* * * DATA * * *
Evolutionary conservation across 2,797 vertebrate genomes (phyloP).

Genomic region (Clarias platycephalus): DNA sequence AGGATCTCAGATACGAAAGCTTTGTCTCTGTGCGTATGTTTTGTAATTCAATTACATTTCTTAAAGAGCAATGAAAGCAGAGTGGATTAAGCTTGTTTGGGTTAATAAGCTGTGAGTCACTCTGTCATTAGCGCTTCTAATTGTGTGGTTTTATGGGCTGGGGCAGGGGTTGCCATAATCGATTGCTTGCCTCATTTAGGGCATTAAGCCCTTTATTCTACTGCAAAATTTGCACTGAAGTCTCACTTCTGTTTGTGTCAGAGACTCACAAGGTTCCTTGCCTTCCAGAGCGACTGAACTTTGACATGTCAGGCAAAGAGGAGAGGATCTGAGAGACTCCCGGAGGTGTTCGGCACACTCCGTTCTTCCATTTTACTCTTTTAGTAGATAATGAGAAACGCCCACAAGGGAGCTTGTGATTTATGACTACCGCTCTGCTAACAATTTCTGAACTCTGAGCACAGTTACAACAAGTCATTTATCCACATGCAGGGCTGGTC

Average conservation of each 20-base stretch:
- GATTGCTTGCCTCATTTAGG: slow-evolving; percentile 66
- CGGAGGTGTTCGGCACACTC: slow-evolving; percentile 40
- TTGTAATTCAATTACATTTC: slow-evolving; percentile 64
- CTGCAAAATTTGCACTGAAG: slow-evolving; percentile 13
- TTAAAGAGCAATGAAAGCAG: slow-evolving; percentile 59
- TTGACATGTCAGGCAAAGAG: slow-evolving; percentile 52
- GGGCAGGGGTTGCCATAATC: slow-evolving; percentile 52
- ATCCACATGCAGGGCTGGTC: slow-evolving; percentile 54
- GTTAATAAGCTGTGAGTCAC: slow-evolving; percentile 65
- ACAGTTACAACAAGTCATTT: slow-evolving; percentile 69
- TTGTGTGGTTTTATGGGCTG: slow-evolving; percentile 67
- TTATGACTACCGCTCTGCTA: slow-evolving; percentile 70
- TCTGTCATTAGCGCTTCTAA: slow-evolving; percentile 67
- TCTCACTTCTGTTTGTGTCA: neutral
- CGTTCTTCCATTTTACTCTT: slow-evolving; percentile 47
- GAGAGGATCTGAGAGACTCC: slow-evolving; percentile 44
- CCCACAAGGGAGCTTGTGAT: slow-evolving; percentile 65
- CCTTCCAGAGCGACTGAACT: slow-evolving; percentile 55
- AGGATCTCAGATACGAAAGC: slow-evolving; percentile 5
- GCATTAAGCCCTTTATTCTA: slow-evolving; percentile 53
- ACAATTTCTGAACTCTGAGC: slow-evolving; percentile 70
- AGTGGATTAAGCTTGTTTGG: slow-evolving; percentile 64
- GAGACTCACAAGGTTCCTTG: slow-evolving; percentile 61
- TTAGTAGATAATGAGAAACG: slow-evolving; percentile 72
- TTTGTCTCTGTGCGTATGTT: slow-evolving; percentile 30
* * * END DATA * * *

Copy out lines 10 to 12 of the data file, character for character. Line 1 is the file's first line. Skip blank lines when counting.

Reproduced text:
- GGGCAGGGGTTGCCATAATC: slow-evolving; percentile 52
- ATCCACATGCAGGGCTGGTC: slow-evolving; percentile 54
- GTTAATAAGCTGTGAGTCAC: slow-evolving; percentile 65